Pacopampa

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Pacopampa
Paqu Pampa
Sanpedro2.jpg
Remains of the archaeological site of Pacopampa
Pacopampa is located in Peru
Pacopampa
Shown within Peru
Location Querocoto District, Chota Province, Cajamarca Region, Peru
Coordinates 6°20′02″S 79°0′47″W / 6.33389°S 79.01306°W / -6.33389; -79.01306Coordinates: 6°20′02″S 79°0′47″W / 6.33389°S 79.01306°W / -6.33389; -79.01306
History
Periods Formative Period
Cultures Chavín
Stairs at the site

Pacopampa (Quechua: paqu pampa) is an archaeological site located in the northern highlands of Peru, in the department of Cajamarca. It presents the remains of a monumental ceremonial center, made with cut and polished stone. It belongs to the Formative period, dating from 1200 to 500 BC. The land where the reservoir extends belongs to the National University of San Marcos, which through its Rural Andean History Seminar cares permanently the monument.

Geographical location[edit]

It is within the village of Pacopampa at 2140 m in the Querocoto District of the province of Chota, Cajamarca Region. It is among the largest ceremonial centers of the northern highlands of Peru. At its surroundings a dozen of archaeological sites have been identified, which a couple have been studied. These are called Chapel and El Mirador, located one kilometer east. Further, 3 km southeast, is Pandanche another Formative period ceremonial center.[1]

Research[edit]

Frieze at Pacopampa

In the 1930s Rafael Larco Hoyle visited the area where samples were collected from the lithosculpture that then he brought it to his museum in Chiclín (Trujillo) and today it is found in the Larco Museum in Lima. He was the first to report, though brief manner on such findings on the site. Pacopampa was related to the Chavin culture when Tello made his theory about the origin of the Peruvian.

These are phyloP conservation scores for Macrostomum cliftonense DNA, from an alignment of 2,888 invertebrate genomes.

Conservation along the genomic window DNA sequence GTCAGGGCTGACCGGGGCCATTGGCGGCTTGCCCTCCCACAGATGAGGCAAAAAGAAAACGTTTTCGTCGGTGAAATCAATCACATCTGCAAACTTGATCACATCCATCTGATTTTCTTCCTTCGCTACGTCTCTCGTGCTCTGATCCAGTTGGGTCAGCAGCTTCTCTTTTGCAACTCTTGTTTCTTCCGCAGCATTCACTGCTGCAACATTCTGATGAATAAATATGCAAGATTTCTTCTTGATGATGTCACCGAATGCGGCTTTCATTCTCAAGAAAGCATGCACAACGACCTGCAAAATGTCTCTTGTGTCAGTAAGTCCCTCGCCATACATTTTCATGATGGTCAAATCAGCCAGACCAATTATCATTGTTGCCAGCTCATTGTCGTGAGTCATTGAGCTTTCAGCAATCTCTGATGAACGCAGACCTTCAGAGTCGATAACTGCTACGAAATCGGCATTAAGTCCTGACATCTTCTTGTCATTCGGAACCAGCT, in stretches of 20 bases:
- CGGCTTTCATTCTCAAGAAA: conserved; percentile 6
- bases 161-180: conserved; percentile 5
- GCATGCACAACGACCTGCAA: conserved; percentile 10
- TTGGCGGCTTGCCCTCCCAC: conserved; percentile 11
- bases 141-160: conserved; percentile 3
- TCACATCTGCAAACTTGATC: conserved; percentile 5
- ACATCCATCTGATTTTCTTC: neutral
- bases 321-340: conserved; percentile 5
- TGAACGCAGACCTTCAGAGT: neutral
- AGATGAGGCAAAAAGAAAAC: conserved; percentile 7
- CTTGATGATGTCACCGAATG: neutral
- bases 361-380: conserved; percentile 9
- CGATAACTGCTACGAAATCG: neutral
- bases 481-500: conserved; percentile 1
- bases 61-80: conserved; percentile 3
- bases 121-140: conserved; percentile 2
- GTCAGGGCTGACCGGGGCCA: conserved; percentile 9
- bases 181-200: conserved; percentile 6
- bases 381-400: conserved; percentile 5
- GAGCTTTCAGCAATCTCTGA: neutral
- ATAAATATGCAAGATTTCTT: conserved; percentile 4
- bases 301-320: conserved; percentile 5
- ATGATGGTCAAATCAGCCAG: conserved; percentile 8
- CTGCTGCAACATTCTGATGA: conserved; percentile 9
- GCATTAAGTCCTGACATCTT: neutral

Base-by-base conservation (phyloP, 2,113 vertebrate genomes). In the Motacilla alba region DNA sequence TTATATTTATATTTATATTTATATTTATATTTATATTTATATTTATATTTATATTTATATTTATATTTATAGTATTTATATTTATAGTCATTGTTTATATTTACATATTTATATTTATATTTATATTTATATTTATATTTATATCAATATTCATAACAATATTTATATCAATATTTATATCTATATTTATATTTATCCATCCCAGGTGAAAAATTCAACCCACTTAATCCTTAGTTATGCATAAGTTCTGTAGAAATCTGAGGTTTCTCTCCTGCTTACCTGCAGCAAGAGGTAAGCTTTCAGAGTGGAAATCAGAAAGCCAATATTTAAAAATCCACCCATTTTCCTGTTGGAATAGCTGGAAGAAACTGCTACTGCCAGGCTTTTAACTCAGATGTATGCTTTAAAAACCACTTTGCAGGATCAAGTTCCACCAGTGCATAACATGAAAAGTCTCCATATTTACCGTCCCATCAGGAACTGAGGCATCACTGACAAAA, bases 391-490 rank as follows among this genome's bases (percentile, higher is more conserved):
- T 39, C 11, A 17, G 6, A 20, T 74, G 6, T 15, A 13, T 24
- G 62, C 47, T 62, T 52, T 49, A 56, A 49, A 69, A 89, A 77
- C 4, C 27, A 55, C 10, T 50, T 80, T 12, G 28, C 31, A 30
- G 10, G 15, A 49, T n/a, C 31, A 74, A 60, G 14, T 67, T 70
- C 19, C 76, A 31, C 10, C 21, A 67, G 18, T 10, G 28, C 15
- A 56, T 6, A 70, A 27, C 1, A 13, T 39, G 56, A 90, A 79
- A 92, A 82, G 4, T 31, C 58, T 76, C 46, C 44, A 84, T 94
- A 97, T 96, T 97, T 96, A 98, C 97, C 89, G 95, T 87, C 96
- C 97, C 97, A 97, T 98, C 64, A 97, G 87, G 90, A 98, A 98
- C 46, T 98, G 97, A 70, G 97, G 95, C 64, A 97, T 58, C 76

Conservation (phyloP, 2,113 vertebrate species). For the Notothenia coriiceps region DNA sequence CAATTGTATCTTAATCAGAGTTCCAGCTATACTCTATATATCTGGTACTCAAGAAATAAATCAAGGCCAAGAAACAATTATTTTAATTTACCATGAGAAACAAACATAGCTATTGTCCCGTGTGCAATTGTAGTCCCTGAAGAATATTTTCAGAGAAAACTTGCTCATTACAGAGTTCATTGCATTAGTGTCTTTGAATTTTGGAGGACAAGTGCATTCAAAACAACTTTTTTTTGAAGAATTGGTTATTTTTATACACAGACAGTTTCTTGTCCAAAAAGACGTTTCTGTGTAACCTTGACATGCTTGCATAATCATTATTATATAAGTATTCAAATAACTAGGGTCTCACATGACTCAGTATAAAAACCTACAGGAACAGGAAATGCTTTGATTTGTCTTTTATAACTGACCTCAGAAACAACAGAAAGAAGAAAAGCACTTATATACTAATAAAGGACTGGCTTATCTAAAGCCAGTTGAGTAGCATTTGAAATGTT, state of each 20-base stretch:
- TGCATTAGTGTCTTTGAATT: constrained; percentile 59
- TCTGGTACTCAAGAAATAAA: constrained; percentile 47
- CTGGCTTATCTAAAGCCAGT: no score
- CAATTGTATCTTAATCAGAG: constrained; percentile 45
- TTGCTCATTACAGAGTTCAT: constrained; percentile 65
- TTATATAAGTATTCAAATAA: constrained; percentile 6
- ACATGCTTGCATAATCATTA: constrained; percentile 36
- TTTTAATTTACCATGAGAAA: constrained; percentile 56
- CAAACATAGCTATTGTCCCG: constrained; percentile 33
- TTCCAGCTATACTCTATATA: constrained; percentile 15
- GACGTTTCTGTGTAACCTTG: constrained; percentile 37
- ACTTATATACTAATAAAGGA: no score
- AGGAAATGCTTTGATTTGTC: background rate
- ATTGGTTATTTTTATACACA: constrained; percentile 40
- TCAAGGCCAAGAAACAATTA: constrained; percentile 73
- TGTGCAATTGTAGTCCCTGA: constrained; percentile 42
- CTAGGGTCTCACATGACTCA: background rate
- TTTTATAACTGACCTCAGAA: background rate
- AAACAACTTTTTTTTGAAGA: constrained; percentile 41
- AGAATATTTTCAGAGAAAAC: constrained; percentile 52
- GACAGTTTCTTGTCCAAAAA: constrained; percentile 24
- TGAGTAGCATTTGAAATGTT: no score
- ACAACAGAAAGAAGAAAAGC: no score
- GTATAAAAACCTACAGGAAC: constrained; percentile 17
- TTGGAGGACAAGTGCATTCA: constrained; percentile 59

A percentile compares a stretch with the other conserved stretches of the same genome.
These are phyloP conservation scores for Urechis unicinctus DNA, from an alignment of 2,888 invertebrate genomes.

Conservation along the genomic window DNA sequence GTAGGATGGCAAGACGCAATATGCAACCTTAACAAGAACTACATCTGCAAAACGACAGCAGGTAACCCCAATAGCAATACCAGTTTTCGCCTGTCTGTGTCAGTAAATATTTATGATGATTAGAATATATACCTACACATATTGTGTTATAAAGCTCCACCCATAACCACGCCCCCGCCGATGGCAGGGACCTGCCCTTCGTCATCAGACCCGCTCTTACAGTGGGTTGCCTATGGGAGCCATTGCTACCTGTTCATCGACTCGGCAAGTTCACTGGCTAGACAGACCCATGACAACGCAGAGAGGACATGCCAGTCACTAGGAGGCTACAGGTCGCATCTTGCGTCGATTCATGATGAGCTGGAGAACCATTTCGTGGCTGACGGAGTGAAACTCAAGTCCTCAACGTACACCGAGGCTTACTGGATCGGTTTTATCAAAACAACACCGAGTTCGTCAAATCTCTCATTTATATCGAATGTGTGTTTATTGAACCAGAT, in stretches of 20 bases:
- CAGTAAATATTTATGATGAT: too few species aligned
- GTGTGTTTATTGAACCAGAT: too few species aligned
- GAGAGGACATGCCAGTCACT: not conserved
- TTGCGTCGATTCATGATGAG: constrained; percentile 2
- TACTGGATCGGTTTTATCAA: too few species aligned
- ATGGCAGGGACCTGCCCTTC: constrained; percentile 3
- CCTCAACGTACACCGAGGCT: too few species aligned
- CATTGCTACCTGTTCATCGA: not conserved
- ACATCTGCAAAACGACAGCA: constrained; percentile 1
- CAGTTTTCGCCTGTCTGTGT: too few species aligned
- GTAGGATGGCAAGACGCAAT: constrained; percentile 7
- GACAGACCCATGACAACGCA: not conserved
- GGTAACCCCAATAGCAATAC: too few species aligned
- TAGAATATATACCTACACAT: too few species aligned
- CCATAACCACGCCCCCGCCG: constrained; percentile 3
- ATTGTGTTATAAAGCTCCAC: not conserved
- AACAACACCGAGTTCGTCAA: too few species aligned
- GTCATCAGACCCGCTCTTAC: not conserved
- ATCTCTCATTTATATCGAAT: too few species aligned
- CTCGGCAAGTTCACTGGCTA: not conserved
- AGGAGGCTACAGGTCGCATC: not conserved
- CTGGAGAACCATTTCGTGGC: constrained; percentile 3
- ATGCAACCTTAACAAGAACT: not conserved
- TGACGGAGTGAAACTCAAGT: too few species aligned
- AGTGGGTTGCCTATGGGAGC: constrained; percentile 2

In 1966, Pablo Macera traveled to the archaeological site and investigated. Anxious to protect it, in 1970 succeeded Dr. Emilio Choy made a donation to the University of San Marcos so that it could acquire the land so that the excavations would start. Since then and through the Rural Andean History Seminar, the university has consistently care for the monument.

Hermilio Roses and Ruth Shady explored the architectural structure and conducted excavations (1970). By analyzing pottery they differed a stage prior to the Chavin influence Pacopampa-called Pacopampa (1200 BC), different from the one that follows, entitled Pacopampa-Chavin (700 BC).

The Lady of Pacopampa[edit]

In 2009 a team of archaeologists of the Pacopampa Archaeological Project, directed by Yuji Seki, announced the discovery of the tomb of a woman, presumably a person of great power in the area, from around 900 BC or so. The tomb, shaped like a boot, is very deep and had been in all that time free from looters or grave robbers.

The woman, now named "The Lady of Pacopampa" measured 155 cm and when she died she must've been between 30 and 40 years of age. She had an artificially deformed skull and she was buried with rich grave goods composed by earmuffs, gold earrings, ceramic pots and seashell necklaces. It was also found that her skull was dipped in cinnabar. There are indications that she was buried before the construction of the ceremonial temple.[2]

References[edit]

  1. ^ Silva. 2000, pg. 95
  2. ^ "The enigmas of the Lady of Pacopampa". San Marcos al día (in Spanish) (Sandro Medina Tovar) (199). 2009.